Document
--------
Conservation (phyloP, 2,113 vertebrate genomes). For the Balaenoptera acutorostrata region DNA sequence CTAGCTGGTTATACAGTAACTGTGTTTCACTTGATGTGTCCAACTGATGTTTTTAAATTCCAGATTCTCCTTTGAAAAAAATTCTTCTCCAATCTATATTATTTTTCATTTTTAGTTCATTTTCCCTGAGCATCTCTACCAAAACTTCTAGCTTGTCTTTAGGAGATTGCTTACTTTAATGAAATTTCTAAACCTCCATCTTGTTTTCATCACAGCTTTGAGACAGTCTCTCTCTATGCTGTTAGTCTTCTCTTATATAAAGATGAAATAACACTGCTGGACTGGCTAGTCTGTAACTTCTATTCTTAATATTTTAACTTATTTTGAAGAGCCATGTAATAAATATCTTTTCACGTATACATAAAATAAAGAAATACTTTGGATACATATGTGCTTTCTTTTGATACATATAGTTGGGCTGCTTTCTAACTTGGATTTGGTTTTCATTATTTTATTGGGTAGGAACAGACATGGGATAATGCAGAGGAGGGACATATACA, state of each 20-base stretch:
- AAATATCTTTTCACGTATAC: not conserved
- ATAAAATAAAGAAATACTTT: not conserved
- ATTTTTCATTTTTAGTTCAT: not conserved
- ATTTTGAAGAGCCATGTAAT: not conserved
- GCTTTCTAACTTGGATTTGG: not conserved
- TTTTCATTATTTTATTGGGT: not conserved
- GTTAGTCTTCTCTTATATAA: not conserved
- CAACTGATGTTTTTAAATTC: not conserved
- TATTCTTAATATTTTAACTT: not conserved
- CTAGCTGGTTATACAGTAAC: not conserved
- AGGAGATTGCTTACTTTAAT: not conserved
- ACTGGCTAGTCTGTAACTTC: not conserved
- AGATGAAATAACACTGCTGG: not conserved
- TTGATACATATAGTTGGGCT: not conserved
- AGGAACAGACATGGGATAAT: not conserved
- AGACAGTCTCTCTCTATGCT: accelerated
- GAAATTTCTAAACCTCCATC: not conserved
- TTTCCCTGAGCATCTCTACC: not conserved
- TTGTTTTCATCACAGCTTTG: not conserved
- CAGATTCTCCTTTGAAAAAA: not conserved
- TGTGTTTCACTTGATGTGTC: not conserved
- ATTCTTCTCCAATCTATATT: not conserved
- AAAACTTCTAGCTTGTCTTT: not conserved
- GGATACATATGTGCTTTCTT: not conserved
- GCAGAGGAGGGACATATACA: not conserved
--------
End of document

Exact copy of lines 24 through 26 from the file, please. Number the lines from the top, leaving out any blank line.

- AAAACTTCTAGCTTGTCTTT: not conserved
- GGATACATATGTGCTTTCTT: not conserved
- GCAGAGGAGGGACATATACA: not conserved